Exhibit C: Harvest & ‘Best If Used By’ Dates
- The COOC requires the use of harvest date either in the form of the COOC Harvest Seal (of which harvest year is embedded) or if using the Generic Seal, harvest month and year must be clearly indicated on packaging .
- ‘Best If Used By’ dates are not a requirement of the COOC; however, if such is indicated, the date denoted must not exceed 24 months post-harvest.
- See the COOC’s Determining Best if Used By Date document
Exhibit D: Trademark and Artwork
- The California Olive Oil Council holds registered ownership of The California Olive Oil Council Certification Marks. Upon completion of the Certification Mark and Intellectual Property License Agreement, permission to use the COOC Certification Mark* on packaging and for use of marketing, in accordance with, and subject to, the provisions of the Agreement.
- *United States Patent & Trademark Office – Registration Number: 4674159
- Use of COOC Marks should not portray adaptations in color (See Table 2), proportion, nor be edited to any dimensions smaller than 7/8” in diameter.
- Variance in size smaller than 7/8” in diameter is subject for review and approval by the COOC upon submission of a retail ready label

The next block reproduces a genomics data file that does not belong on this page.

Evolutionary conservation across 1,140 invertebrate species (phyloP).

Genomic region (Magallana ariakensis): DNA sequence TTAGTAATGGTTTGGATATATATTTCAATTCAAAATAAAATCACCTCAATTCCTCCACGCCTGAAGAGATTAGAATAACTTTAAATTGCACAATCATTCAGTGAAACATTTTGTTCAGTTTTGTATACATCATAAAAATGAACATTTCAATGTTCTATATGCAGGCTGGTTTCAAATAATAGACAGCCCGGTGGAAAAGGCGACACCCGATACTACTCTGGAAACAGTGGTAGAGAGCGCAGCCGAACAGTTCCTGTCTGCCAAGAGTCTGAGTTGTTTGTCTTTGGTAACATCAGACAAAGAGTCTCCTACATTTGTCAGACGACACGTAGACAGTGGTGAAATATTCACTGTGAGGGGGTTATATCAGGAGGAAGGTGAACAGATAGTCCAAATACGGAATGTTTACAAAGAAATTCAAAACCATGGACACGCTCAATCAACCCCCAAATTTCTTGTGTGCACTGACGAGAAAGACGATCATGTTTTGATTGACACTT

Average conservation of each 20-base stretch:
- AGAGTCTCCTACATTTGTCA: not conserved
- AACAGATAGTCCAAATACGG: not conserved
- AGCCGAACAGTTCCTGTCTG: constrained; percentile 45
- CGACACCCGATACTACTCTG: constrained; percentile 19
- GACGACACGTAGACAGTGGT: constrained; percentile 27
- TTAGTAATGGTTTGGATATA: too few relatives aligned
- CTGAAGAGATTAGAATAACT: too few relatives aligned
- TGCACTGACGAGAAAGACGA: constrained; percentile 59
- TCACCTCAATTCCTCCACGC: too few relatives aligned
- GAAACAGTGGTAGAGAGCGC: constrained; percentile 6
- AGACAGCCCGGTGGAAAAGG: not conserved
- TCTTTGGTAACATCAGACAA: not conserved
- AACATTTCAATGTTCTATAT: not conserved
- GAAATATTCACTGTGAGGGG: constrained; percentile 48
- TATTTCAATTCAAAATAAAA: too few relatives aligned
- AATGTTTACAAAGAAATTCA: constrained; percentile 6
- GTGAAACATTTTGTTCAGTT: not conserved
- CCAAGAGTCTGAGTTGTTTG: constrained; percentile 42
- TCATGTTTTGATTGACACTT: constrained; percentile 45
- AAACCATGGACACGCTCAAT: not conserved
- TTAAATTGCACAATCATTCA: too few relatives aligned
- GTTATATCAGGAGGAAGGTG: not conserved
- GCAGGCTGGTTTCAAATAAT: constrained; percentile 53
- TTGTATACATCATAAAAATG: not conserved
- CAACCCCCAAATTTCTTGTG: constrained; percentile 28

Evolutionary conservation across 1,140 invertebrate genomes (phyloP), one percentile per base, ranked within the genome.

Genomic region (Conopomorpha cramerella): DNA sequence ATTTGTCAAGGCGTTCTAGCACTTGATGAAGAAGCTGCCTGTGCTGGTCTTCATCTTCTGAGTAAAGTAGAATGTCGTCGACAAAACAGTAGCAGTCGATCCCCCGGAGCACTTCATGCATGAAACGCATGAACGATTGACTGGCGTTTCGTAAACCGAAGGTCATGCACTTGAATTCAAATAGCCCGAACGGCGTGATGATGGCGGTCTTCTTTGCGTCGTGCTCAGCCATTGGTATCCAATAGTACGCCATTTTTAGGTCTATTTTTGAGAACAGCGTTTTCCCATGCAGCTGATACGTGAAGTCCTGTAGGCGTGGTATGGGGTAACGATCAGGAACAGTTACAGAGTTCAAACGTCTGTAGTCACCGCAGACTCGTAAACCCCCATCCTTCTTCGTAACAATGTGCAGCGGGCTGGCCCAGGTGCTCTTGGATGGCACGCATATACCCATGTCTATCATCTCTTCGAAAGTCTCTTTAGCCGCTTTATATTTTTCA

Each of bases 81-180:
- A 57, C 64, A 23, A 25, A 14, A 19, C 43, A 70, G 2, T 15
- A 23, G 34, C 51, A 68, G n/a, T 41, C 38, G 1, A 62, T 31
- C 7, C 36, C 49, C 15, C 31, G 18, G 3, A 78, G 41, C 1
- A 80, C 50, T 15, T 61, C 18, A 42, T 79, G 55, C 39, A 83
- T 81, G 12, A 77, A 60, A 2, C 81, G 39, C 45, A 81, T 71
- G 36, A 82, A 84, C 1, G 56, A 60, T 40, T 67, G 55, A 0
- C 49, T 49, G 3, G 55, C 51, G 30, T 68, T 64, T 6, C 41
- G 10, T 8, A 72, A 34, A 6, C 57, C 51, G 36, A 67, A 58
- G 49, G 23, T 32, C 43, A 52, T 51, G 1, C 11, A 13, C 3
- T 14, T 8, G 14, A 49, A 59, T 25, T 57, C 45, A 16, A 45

- The Marks should not be altered in any way other than noted above, unless written permissions have been provided by the COOC.
Table 2: Available Color Schemes for COOC Marks
|Green & Yellow||Green & White||Black & White||Grey Scale|
White (Black): 0%
Grey (Black): 15%
Exhibit E: Filtering, Racking and Storage
- In order to preserve the highest quality of your olive oil(s), The COOC encourages that producers remove sediment and water from their oil by means of processes such as filtration and/or racking. Excess sediment is amongst the most common contributing factors for oils not meeting extra virgin grade due to anaerobic fermentation and oxidation, which may also result in a short shelf life. Removal of water and sediment are imperative to the longevity of an olive oil and prevent compromising the oil’s shelf life (under optimal storage conditions outlined in Exhibit E-2).
- Storage of fruit (during harvest and prior to milling) and oil should be in cool, dark spaces, away from light, air and heat, otherwise one risks the increased chance of oxidation. Storage of unracked and/or unfiltered oil over extended periods can also contribute to degradation that shortens an oil’s shelf life. Storage vessels should be faultlessly clean prior to use and meet food grade requirements. The COOC encourages that members refrain from the use of plastic drums or bags, for these practices are vulnerable to leeching, seepage and breakage.
- UC Davis Olive Center provides Best Practices for Oil Processors